In United States v. Masterpol, supra, the defendant was convicted of obstructing justice in violation of 18 U.S.C. § 1503 in that he urged two witnesses to recant their trial testimony and of making a false statement in violation of 18 U.S.C. § 1001. His pretrial motions to dismiss the charges were denied. On appeal, he argued that following the amendment of § 1503 in 1982, that statute no longer covered witness tampering and that he should have been charged, if at all, under 18 U.S.C. § 1512. The Court of Appeals agreed and held that "Congress affirmatively intended to remove witnesses entirely from the scope of § 1503" when it amended the statute and reversed the defendant's obstruction of justice conviction under § 1503.

In United States v. Gabriel, supra, at 104 n. 12, the Court wrote that "Although the sections are closely related, we have concluded that if the government seeks to prosecute a person for witness tampering, the government cannot use section 1503 but must instead use section 1512." Gabriel was, in fact, charged with § 1512 and the issue presented in Masterpol was not before the Court.

The government defends the indictment's charge pursuant to § 1503 by reading United States v. Schwarz, 283 F.3d 76, 109 (2d Cir. 2002) as implicitly disavowing Masterpol. In Schwarz, co-defendant Bruder, a New York City police officer was convicted following a jury trial of making false statements to federal investigators as part of a conspiracy to misdirect an investigation into an assault, in violation of 18 U.S.C. § 1503. In reversing his conviction, the Court held that:

The fatal defect in the government's case is that there was no showing that Bruder . . . knew that the allegedly false statements he made to the federal investigators . . . would be conveyed to the federal grand jury. . . . The government has therefore failed to offer sufficient evidence of Bruder's intent to obstruct the federal grand jury. . . .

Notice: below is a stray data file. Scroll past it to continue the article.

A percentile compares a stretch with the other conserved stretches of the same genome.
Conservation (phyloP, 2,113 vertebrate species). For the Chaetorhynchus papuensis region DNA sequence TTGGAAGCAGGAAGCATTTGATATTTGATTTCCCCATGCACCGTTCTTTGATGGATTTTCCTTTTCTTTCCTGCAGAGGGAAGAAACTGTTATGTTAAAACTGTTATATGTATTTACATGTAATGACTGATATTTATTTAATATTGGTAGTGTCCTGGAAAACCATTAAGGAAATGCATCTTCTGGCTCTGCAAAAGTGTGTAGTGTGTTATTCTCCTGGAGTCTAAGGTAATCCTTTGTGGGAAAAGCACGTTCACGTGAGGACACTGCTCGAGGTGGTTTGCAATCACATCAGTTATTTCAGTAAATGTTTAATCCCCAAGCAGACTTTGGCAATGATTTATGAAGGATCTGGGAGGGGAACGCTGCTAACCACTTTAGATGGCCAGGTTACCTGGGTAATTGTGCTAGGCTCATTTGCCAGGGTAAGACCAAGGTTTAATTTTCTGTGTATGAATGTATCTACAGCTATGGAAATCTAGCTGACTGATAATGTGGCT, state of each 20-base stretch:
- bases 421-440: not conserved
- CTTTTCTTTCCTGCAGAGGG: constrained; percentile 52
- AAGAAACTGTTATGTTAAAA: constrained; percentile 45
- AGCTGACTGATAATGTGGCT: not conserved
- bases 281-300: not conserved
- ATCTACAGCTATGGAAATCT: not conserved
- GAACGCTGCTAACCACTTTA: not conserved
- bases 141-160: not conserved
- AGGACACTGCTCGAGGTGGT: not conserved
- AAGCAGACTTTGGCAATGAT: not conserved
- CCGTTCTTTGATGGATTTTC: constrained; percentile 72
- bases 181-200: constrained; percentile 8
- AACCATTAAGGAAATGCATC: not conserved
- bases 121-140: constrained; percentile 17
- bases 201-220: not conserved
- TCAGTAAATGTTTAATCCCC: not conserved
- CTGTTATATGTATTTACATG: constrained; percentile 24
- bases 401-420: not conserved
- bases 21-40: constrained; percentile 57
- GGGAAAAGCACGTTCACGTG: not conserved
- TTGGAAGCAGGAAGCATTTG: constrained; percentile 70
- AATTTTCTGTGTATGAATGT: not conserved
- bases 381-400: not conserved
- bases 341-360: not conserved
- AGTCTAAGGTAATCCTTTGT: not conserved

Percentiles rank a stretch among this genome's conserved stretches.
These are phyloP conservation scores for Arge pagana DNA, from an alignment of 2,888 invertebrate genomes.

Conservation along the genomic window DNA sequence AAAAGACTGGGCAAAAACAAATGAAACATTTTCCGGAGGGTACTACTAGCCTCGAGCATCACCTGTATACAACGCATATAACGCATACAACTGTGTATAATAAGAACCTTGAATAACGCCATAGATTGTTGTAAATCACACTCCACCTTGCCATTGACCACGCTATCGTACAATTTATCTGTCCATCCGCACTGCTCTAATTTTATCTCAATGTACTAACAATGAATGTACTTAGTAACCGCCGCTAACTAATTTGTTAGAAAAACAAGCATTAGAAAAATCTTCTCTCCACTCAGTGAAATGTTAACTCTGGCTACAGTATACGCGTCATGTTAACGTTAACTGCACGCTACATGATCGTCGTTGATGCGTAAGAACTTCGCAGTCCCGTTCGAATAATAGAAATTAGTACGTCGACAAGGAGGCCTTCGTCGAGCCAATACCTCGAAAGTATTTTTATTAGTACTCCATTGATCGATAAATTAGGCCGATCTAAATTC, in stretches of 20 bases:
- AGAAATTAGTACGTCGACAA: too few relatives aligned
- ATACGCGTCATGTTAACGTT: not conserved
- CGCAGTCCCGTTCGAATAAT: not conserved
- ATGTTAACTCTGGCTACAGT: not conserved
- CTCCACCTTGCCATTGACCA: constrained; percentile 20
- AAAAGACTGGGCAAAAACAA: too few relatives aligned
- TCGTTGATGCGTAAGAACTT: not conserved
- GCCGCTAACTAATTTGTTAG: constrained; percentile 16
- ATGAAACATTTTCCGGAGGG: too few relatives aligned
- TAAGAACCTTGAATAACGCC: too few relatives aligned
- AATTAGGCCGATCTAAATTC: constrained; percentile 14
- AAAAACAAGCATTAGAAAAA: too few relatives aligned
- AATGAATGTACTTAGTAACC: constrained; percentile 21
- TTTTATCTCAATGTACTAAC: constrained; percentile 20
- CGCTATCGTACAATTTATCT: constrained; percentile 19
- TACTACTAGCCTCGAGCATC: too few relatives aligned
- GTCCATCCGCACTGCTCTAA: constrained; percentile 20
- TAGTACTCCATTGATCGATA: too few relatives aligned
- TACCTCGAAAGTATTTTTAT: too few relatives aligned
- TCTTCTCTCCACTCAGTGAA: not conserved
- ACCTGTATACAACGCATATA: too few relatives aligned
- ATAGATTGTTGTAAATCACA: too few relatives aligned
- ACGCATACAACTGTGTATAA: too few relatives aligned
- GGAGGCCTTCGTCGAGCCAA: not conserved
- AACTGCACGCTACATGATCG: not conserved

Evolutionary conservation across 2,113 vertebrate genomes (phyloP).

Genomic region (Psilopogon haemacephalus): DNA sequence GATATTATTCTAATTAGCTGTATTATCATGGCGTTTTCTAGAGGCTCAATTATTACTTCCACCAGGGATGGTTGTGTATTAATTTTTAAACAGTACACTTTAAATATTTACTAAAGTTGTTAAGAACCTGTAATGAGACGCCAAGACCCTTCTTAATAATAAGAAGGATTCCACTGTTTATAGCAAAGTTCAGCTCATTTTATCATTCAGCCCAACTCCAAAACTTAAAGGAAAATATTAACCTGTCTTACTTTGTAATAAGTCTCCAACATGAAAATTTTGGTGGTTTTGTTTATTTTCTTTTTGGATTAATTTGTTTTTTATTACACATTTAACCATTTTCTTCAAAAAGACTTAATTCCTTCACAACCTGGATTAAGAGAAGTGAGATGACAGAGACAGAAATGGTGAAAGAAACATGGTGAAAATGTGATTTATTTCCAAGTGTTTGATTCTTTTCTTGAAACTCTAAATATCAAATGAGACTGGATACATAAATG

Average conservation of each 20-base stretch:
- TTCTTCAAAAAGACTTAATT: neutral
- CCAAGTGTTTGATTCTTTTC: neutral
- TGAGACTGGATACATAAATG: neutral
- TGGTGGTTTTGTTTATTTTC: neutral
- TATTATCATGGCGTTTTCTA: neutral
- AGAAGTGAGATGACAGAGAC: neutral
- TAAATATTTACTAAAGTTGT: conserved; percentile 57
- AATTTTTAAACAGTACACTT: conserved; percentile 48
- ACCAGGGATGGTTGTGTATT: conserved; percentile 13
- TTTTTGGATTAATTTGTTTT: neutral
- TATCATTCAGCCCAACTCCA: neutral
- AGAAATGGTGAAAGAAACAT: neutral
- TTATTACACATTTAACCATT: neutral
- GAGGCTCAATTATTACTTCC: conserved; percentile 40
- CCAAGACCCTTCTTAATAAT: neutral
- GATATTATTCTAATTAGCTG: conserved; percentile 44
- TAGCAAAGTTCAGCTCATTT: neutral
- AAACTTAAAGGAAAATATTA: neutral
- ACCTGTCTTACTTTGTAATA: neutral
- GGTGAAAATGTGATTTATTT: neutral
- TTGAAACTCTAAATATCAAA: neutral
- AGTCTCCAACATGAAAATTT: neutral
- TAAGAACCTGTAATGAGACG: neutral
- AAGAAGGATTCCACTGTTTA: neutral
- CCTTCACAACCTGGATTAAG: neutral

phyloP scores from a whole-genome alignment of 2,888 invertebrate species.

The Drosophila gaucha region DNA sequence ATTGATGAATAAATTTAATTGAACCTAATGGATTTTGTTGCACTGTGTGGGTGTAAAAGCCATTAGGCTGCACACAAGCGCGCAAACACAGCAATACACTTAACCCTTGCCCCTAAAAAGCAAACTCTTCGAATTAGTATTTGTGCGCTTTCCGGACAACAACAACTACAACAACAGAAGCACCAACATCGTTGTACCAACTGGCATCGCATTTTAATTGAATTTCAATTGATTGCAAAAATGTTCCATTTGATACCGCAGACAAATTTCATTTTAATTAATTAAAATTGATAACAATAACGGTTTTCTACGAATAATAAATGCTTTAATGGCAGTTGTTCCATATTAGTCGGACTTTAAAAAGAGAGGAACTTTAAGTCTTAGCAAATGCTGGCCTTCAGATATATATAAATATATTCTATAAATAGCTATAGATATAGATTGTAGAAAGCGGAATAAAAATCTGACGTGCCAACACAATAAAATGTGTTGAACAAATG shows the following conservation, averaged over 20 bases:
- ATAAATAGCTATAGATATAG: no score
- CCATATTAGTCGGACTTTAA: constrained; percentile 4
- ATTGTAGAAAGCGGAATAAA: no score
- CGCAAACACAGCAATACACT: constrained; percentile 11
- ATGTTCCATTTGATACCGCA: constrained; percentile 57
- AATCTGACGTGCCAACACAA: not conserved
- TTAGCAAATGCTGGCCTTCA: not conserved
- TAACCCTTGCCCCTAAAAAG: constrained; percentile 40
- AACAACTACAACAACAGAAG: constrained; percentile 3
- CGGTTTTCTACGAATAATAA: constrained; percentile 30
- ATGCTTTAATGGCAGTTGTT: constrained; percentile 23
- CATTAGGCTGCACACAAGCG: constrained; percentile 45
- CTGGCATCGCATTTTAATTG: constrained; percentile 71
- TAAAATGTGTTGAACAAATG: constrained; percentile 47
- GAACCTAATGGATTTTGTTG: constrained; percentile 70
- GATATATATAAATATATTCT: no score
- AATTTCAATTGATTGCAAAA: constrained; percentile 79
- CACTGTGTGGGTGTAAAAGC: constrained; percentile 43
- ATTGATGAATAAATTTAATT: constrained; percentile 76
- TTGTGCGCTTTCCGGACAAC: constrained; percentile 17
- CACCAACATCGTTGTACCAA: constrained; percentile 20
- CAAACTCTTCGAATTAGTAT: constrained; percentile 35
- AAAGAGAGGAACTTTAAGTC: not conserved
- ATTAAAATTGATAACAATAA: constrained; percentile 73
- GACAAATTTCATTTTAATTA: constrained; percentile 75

From that excerpt, the government argues that had Bruder known that his false statements would be conveyed to the grand jury, he would have been guilty of violating section 1503. The defendant disputes that interpretation of Schwarz by reference to the appellate briefs in that case which make no reference to Masterpol or to whether witness tampering may be prosecuted under § 1503 and assert that the issue was also not argued before the Court of Appeals.

The government buttresses its interpretation of Schwarz by "noting that a precedential torrent supports Schwarz's common sense-based ruling and undermines Masterpol by citing authority from virtually every other Circuit Court in the United States holding that a witness tampering prosecution may be brought under either § 1503 or § 1512 (Gov. Mem. at 3-6). See United States v. Marrapese, 826 F.2d 145 (1stCir. 1987); United States v. Grubb, 11 F.3d 426 (4th Cir. 1993); United States v. Branch, 850 F.2d 1080 (5th Cir. 1988); United States v. Tackett, 113 F.3d 603, 606 (6th Cir. 1997); United States v. Maloney, 71 F.3d 645 (7th Cir. 1995); United States v. Risken, 899 F.2d 728 (8th Cir. 1990); United States v. Ladum, 141 F.3d 1328, 1338 (9th Cir. 1998); United States v. Tranakos, 911 F.2d 1422 (10th Cir. 1990); United States v. Moody, 977 F.2d 1420 (11th Cir. 1992).

Whether the Court of Appeals intended to disavow Masterpol sub-silencio or even had it in mind when reversing Bruder's conviction will be left for that Court to make clear when the opportunity next arises. For the reasons that follow, I am driven to conclude that the defendant's motion should be denied.